The actual, real world science indicates that while man is capable of influencing the climate, that amount is small.
The actual, real world science indicates that a little bit of warming is 100% beneficial, as is the extra CO2 in the atmosphere.

Bruce Cobb
January 27, 2019 8:02 am

In 2007, Al Gore’s scifi flick, chock-full of lies and assorted distortions of the truth, ironically named “an Inconvenient Truth” was supposed to be the nail in the coffin for Climate Skepticism/Climate Realism. These were the glory days for the Climate Liars, who, although they couldn’t win an actual debate, declared that “the debate is over”. To their chagrin, though, just the opposite happened. More and more people examined what was being fed to them, through the media particularly as “Climate Truth”, and found it to be shockingly lacking in same. Thus, in a frantic effort to shout down and shut down anyone opposing the Climate
Catechism, the outrageous term “denier” was born, and it was a deliberate reference and comparison to holocaust deniers. Truth-tellers were then referred to as not only “climate deniers”, but, “science deniers” by the biggest liars on the planet, and in human history.

William Astley
January 27, 2019 8:08 am

What we are discussing is evil, chaos Rhetoric. Rhetoric is politically correct phrases.

Rhetoric is emotional talk for political purposes/agendas.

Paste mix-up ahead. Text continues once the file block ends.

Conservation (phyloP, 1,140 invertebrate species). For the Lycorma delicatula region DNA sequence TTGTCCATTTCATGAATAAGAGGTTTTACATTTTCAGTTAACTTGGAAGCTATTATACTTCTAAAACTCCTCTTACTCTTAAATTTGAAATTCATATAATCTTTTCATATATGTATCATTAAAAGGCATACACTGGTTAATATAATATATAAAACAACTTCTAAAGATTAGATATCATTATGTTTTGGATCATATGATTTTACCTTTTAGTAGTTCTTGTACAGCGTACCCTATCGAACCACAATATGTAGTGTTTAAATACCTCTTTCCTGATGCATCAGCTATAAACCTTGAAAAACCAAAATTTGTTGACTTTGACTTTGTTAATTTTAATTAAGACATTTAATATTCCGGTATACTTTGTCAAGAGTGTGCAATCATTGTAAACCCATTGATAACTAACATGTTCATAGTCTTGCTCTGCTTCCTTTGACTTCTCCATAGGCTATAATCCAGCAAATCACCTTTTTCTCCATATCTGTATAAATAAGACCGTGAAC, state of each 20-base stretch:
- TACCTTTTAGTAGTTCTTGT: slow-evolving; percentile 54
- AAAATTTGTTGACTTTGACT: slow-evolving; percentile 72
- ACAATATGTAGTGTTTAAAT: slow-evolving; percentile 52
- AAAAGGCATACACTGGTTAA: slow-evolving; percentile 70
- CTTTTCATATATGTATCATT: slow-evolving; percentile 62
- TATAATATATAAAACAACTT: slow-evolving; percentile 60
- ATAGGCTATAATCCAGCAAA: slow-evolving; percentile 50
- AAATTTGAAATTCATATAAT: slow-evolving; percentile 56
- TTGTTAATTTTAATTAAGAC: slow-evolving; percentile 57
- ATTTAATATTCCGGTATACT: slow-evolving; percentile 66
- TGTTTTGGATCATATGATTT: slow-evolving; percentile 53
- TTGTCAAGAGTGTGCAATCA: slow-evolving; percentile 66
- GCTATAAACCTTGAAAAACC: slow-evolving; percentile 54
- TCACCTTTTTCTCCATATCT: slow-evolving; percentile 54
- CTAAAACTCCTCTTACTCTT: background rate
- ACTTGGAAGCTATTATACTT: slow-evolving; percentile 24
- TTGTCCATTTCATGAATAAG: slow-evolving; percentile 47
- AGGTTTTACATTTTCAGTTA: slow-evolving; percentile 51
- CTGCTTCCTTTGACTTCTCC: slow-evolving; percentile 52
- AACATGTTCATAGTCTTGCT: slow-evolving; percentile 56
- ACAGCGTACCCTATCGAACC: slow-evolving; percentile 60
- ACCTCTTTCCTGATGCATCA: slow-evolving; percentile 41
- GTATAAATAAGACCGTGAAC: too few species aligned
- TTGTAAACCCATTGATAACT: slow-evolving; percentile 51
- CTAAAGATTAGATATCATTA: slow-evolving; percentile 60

Rhetoric stops rational thoughtful discussions, new ideas, groups of people from working together to successfully solve problems.

Notice that there are no facts or logical arguments presented. (Same as most CNN news stories) There is no discussion of past specific cases, no acknowledgement of constraints (say deficits or past efficiency of action).

The news reports once upon a time had facts, numbers, graphs, alternatives, pros/cons of actions, intelligent thoughtful guests who were politically independent, and so no.

January 27, 2019 8:09 am

What do you expect when so-called “respected” journalists from the Guardian use the term “climate change deniers” as in todays offering, “Zali Steggall to challenge Tony Abbott for Warringah seat” by Anne Davies and Paul Karp.

“The groups have been liaising with GetUp, which has vowed to work to remove Abbott and other climate change deniers from their seats at the forthcoming election, likely to be held in May.”

January 27, 2019 8:25 am

The only place you will find high ECS values is from the models.
Every single attempt to measure the ECS in the real world has found the ECS to be below 1degree. Most find it to be as low as 0.5C or lower.

PS, I love the way Kym assumes that all of the warming (closer to 0.6C than 1C, but then Kym doesn’t care for accuracy) is due to CO2. Not even her idols make such claims.

January 27, 2019 8:28 am

I’d love to hear Kym give a lecture on how temperatures were measured back in 1860 and the strengths and weaknesses of this system.

Reply to  MarkW
January 27, 2019 11:42 am